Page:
Big Bucks Hinge on Upcoming PG&E Exit Fees

2 Jan 2019

How much Pacific Gas & Electric competitors will pay for the higher exit fee approved by state energy regulators last fall should be clearer at the end of next week.

Big numbers are in play.

Just how much of a hit there is on community choice aggregators’ customers this year from the higher Power Charge Indifference Adjustment is to be largely determined by the California Public Utilities Commission’s vote on PG&E’s 2019 Electric Resource Recovery Account set for Jan. 10. It incorporates the final PCIA update.

There appears to be more than $100 million at play, at least according to comments filed by East Bay Clean Energy at the end of last month on the PG&E rate proposal. East Bay claims $109 million is at issue.

To date, few of the aggregators have publicly released estimates of the 2019 exit fee tab because things are in flux.

But, CleanPower SF projected its exit fee tab for this year at $25 million. That figure will be adjusted following the Commission’s approval of PG&E’s 2019 rate case.

Monterey Bay Community Power roughly estimated an increase of $9 million in the 2019 exit fee, raising it from 2.8 cents/kWh to about 3.1 cents/kWh, according to J.R. Killgrew, MBCP spokesperson.

Because of the amount of money at stake, a number of community energy providers, besides East Bay Community Energy, have intervened in the utility rate case.

Sonoma Clean Power, for example, argues PG&E should not be allowed to include new categories of costs and change the way it allocates the PCIA to different departed customer classes.

Elsewhere, the PCIA ruling is being challenged by the California Community Choice Association. The association’s petition for rehearing argues the exit fee improperly includes the cost of utility-owned generation and utility contracts dating back to the 2000-01 energy crisis.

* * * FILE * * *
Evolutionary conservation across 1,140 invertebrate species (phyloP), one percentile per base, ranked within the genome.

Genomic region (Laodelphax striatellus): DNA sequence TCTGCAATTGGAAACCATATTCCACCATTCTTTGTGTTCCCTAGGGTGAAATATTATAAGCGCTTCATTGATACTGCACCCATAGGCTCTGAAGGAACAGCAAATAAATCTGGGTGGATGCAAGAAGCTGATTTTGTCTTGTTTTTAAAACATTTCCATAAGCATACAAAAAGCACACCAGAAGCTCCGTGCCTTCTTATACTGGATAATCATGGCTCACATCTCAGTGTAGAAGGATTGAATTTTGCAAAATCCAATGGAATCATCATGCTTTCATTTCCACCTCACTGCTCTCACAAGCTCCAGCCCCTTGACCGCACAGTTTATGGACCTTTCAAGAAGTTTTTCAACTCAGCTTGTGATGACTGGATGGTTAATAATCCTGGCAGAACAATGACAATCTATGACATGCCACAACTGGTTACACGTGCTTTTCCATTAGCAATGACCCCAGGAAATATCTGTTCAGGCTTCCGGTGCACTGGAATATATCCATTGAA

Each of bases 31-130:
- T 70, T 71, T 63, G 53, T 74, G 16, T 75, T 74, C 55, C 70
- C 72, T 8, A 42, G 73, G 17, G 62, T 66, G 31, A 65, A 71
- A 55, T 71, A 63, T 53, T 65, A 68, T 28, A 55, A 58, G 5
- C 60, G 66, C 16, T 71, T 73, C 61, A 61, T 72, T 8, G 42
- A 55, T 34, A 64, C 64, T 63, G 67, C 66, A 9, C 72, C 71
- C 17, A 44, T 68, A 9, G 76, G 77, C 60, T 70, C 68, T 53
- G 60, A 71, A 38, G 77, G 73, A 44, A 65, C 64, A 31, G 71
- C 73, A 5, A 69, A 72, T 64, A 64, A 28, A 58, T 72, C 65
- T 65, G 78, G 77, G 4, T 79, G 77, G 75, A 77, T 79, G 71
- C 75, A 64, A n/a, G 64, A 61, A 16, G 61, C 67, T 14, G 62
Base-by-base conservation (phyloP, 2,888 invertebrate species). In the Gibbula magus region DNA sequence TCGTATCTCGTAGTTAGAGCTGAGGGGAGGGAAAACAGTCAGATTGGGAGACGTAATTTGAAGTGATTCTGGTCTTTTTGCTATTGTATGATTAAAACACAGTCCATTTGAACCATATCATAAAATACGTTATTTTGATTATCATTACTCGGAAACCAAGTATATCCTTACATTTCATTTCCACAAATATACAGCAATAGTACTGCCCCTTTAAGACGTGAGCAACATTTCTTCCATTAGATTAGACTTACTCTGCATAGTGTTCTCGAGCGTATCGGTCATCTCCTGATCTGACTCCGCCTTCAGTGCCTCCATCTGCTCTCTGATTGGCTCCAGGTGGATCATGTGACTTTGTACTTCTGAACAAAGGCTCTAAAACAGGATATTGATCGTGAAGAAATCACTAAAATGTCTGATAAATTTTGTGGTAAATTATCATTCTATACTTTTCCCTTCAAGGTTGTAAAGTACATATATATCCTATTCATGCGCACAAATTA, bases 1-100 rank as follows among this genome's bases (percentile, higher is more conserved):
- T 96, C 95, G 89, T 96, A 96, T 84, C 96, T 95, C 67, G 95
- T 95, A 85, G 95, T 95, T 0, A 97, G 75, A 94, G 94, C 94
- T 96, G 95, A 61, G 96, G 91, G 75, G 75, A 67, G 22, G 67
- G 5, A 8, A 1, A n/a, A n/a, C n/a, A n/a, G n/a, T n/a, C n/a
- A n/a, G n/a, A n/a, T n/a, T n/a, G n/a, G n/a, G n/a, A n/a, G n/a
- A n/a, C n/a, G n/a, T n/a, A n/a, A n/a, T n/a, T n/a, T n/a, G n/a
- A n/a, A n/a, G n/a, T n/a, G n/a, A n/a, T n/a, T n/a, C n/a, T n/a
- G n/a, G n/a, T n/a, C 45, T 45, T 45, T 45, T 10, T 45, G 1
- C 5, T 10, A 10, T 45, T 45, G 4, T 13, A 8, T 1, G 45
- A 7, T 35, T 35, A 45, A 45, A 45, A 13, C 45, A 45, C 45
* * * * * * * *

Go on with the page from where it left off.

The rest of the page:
CleanPower SF, like a number of other community energy programs, plans to absorb the higher exit fee to avoid raising its generation charges to maintain a competitive advantage over PG&E.

Peninsula Clean Energy passed a resolution in December to maintain its 5 percent discount compared to PG&E’s electricity generation rates in 2019 for all its customers, according to Kirsten Andrews-Schwind.

Marin Clean Energy stated that it anticipates PCIA rates will increase on average across all rate classes with the impact varying across customer groups. But that rise won’t impact Marin’s “ability to continue to focus on its core mission: providing cleaner power at stable rates to its customers, reducing GHG emissions, and investing in targeted energy programs and investments that support our communities energy needs,” said spokesperson Heather Shepard.

Monterey Bay Community Power rates equal PG&E’s when factoring in the exit fee. Because Monterey’s cost of generation is currently below PG&E’s it, too, is still able to absorb the beefier exit fee.

To give it an edge, Monterey issues rebates to its customers. In December, it provided $4 million in customer bill credits. Residential customers get an annual rebate, while non-residential customers received rebates in June and December. Big commercial and agricultural customers receive rebates quarterly.

Whatever the final PCIA tab, the competitive margin between the private utilities and community energy programs is getting slimmer. Some of the aggregators expect to know by March 1, which is the start of the rate setting process, by just how much to tighten their belts.

Elizabeth McCarthy

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